Years of planning, research, testing and teasing have led to this. The War of the Hypercars is upon us and Ferrari wades into battle with the biggest arsenal. It's gonna be an exciting year ahead...
Sorry about the title, couldn't help myself. You have to admit though, Ferrari's name for this car just leaves it so open to Singaporean jokes. Apparently LaFerrari translates from Italian as "The Ferrari", in the sense that this is Ferrari's flagship, the model stuffed full of the latest advanced technologies, the stands as an example of the company's excellence. But if that were the case, shouldn't we be calling it "the The Ferrari?" (I'll stop now, I promise.)
The stats, though, really do make for quite some startling reading. The 6.3-litre V12 is a development of the unit from the F12 Berlinetta, but massaged to produce 790 bhp at a screaming 9000 rpm. Coupled with Ferrari's HY-KERS (HYbrid-Kinetic Energy Recovery System), the LaFerrari manages a grand total of 950 bhp and 970 Nm of torque, eclipsing the McLaren by about 50 bhp, and murdering the Porsche's 785 bhp. As a result, 0-100 km/h is done and dusted in less than 3 sec, 0-200 in less than 7 and 0-300 in 15 sec. The mighty Bugatti Veyron SS, with around 200 bhp more, can only manage those benchmarks in 2.5, 6.7 and 14.6 sec respectively.
The hybrid system on its own contributes 160 bhp and 270 Nm of torque, and actually features two motors - one to assist the engine and the other to power the ancillaries. The batteries can be charged in two ways: using regenerative braking, like in F1 cars (or the Toyota Prius), or in situations where the engine produces more torque than can be effectively deployed (e.g. during cornering). All in, the whole HY-KERS system weights just 140 kg, 62 of which belong to the batteries.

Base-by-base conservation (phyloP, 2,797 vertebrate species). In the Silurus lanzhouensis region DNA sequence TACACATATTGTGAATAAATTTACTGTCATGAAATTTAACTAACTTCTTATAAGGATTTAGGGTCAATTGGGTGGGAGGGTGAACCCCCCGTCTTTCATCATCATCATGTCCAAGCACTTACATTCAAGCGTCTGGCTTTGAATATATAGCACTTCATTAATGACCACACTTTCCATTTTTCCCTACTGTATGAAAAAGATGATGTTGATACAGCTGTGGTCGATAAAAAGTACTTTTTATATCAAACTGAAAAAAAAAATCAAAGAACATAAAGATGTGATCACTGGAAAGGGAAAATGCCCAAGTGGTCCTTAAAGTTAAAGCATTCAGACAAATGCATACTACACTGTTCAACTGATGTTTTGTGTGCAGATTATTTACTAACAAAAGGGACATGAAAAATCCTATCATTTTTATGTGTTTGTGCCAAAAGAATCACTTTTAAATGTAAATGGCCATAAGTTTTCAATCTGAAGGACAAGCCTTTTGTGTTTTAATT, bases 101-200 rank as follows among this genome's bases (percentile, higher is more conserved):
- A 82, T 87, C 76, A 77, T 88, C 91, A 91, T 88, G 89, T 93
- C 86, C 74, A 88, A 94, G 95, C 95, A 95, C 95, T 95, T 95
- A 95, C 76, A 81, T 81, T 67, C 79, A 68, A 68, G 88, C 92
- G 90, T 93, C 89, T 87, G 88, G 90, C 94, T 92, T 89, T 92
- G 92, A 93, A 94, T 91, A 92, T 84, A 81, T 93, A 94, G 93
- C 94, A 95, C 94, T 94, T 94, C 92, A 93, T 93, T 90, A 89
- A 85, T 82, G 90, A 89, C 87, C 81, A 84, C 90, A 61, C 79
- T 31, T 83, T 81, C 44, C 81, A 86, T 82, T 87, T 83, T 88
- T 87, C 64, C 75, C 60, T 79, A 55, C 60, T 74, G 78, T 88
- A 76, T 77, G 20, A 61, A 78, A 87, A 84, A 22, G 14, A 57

As you'd expect, the chassis is made entirely of carbonfibre. Four different varieties, in fact, all hand-laminated and autoclave-cured by the same team that builds the F1 cars. In an effort to maximise torsional rigidity, the seat position is fixed into the chassis, the steering wheel and pedal box being adjustable instead, the end result being a driving position akin to that of a single-seater racing car. The batteries are also integrated into the chassis, in between and underneath the seats to lower the car's centre of gravity. Sadly (or maybe thankfully), “hybrid” needn’t necessarily equate to “eco-friendly”; with 330 g/km of CO2 produced, the LaFerrari is unfortunately not eligible for a CEVS rebate (not that that would put off potential buyers)…
Developed extensively in the wind tunnel, Ferrari says its inspiration for the LaFerrari’s styling came from its ‘60s sports prototypes, with its “downward-sloping nose and muscular wheelarches”. Personally though, I think it looks very much like a cross between the 458 (headlights, side profile) and one-off P4/5 (roofline and tail section), with bits of F1 car (nose) and FXX thrown in (overall ‘chunkiness’).
Active aerodynamics, comprising front and rear diffusers, underbody guide vanes and retractable rear wing, keep the car hunkered to the ground at high speed, while Pirelli P Zero tyres (19 in front, 20 in rear), combined with advanced electronic systems like the EF1-Trac (F1-style traction control) provide the mechanical grip.